Case v. Sioux City

Annotate this Case

69 N.W.2d 27 (1955)

Dave CASE, Plaintiff-Appellant, v. SIOUX CITY, Iowa, Defendant-Appellant, and Harry Siegel, Defendant-Appellee.

No. 48705.

Supreme Court of Iowa.

March 8, 1955.

*28 Geo. F. Davis and Tom E. Murray, Sioux City, for defendant-appellant.

Harry H. Smith, Sioux City, for plaintiff-appellant.

Harper, Gleysteen & Nelson, Sioux City, for defendant-appellee.

MULRONEY, Justice.

Plaintiff's original petition claimed damages for personal injuries sustained in a fall on an icy sidewalk in Sioux City in front of the property of defendant Siegel. It alleged negligence on the part of the two defendants, the city and Siegel, in failing to remove snow and ice accumulations from the sidewalk. An amendment to the petition alleged the defendants "negligently attempted to repair * * * the sidewalk (and) in so doing they have created a dangerous condition in the form of a slanting ridged sidewalk which has invited the accumulation of snow and ice in an irregular, ridged and uneven condition * * * and that such slanting and ridged sidewalk contributed substantially to the condition which caused the injury."

The defendant Siegel filed a separate motion to dismiss the petition as amended, which was sustained and we granted the plaintiff an appeal and he argues the petition was sufficient to show a violation of Section 368.33, Code 1954, I.C.A., and said section imposes civil liability for damages against an abutting property owner who fails to comply with its provisions concerning the removal of snow from a sidewalk.

I. The 54th General Assembly enacted Section 28 of Chapter 151 which is now Section 368.33, Code 1954, I.C.A., which we will hereafter call the new statute, as follows:

"It shall be the responsibility of the abutting property owner to promptly remove snow, ice, and accumulations from the sidewalks, but in the event that such snow, ice, or accumulations are permitted to remain on said sidewalks for more than a reasonable length of time, then the municipal corporation shall have power to remove them and to assess the actual cost thereof against the said property."

The above section replaced Section 389.19, Code 1950, I.C.A., which we will call the old statute and which provided as follows:

"They (cities and towns) shall have power to remove snow, ice, or accumulations from abutting property from the sidewalk, without notice to the property owner, if the same has remained upon the walk for the period of ten hours, and assess the expenses thereof *29 on the property from the front of which such snow, ice, or accumulations shall be removed; but the expense shall not exceed one and one-half cents per front foot of any lot, and the same shall be certified and collected as other special taxes."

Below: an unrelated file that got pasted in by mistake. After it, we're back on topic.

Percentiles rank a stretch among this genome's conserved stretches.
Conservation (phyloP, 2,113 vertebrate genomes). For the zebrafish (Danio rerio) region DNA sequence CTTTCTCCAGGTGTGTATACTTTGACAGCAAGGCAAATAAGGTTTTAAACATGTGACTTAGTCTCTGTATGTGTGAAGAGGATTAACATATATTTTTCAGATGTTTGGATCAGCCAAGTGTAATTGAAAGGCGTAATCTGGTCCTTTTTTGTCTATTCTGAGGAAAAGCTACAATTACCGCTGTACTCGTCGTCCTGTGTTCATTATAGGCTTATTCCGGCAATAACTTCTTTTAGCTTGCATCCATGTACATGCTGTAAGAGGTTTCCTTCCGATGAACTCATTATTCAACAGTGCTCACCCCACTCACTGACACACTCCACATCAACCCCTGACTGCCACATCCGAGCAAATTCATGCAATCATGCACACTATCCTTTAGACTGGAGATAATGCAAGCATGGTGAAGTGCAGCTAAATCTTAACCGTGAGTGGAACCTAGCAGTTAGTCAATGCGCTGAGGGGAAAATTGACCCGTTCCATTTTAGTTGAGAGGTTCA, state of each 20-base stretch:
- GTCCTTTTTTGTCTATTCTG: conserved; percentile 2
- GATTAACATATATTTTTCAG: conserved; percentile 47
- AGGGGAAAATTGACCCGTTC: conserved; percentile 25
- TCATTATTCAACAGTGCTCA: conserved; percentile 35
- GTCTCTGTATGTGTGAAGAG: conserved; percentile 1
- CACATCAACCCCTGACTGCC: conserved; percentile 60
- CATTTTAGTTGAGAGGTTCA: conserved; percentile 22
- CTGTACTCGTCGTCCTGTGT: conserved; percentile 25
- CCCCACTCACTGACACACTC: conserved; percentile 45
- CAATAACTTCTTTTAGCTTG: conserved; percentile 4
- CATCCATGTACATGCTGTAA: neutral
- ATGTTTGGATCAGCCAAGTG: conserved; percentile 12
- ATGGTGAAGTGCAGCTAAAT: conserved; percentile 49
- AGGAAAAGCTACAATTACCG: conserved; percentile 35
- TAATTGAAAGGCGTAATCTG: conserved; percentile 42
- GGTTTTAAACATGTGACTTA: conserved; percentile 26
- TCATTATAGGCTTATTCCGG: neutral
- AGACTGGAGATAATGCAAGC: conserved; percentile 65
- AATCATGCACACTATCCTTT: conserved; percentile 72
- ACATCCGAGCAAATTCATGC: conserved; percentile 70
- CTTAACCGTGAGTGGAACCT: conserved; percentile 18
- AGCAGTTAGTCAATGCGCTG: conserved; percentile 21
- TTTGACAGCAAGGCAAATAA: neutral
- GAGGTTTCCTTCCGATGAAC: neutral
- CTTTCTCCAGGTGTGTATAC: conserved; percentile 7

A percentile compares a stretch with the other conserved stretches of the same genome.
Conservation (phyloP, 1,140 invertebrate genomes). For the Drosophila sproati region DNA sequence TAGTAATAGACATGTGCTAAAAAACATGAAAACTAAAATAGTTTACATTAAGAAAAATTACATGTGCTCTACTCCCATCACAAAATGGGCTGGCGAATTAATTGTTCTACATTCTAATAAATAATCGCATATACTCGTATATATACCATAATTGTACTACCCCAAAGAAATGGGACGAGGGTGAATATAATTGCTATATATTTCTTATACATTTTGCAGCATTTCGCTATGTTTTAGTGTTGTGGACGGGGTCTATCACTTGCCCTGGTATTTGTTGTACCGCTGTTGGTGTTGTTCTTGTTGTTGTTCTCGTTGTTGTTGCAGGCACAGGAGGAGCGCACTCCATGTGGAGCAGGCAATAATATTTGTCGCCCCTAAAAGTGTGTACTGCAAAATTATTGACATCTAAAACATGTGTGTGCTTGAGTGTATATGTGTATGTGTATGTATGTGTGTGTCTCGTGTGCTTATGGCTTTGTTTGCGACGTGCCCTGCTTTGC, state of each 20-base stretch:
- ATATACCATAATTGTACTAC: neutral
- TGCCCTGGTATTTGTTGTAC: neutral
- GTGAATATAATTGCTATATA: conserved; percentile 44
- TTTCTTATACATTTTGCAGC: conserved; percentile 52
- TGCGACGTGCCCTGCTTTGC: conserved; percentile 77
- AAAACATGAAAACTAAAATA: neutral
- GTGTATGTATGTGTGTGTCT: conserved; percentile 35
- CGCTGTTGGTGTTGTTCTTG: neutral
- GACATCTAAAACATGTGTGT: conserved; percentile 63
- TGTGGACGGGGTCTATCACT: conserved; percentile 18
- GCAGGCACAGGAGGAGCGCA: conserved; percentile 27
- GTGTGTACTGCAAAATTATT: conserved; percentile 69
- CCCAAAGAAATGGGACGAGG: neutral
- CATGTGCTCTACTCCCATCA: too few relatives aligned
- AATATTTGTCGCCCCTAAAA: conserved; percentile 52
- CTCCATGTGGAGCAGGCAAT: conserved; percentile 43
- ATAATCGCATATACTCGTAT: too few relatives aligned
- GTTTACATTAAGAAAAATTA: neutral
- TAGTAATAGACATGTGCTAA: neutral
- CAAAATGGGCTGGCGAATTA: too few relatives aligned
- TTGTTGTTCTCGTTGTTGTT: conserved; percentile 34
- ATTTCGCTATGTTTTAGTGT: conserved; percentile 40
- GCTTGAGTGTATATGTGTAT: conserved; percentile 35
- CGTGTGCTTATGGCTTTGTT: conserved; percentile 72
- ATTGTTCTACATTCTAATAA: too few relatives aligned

The plaintiff's whole argument is that the change in the statute, making prompt snow removal the "responsibility" of the abutting property owner, means he shall be liable if he does not, to one injured by reason of his failure to perform the duty imposed. Plaintiff concedes under the old law no liability attached to the abutting property owner in favor of the traveling public, if he did not remove snow from the sidewalk. We do not find where we have precisely so held but that, no doubt, was the force of our decisions, holding there is no liability on the lot owner for injuries sustained by reason of a defect caused by the failure to repair a sidewalk. City of Keokuk v. Independent District of Keokuk, 53 Iowa 352, 5 N.W. 503; Atkinson v. Sheriff Motor Co., 203 Iowa 195, 212 N.W. 484, 485. In the last cited case we said:

"It is a general rule that, where a city is bound to repair the sidewalk, the owner of a building abutting thereon is not liable for injuries caused by defects arising from a failure to repair the same."

In the City of Keokuk case, supra, we construed an ordinance with respect to repairs, much like the snow removal statutes in that it provided notice by the city to the lot owner to repair the sidewalk and if he failed to do so within a specified time the city could make the repairs and charge the cost against the lot in the form of a special tax. We held this ordinance imposed no liability upon the lot owner for injuries sustained by reason of the sidewalk not being repaired after the lot owner had been required and notified by the city to make the repairs.

In Allen v. City of Ft. Dodge, 183 Iowa 818, 167 N.W. 577, 580, the snow removal statute was mentioned and we said:

"It only regulates between the city and the property owner the expense of such removal."

Under the old statute there was the obligation by the abutting owner to remove the snow and ice but it was an obligation owed to the city which could end in a tax assessment if not performed. The new statute changed the time period from 10 hours to reasonable time and the chargeable expense from one and one-half cents to actual cost. The old statute did not say, in so many words, that the lot owner was responsible to the city for the removal of snow from the sidewalk, but it said the same thing when it said he could be taxed by the city if he did not. The new statute merely expressly stated an obligation which the old law always contained. We do not think the legislature intended to change the lot owner's duty to one that would cast liability on him for damages resulting from non-performance. It would be expected the legislature would spell out such a great change in the lot owner's duty in very clear language. This is especially true because there would be some doubt as to the constitutionality of the statute if it created liability for injuries resulting from failure to perform the duty imposed. See Noonan v. City of Stillwater, 33 Minn. 198, 22 N.W. 444; 25 Am.Jur., Highways, §§ 66 and 366; Cummings v. Henninger, 28 Ariz. 207, 236 P. 701, 41 A.L.R. 212.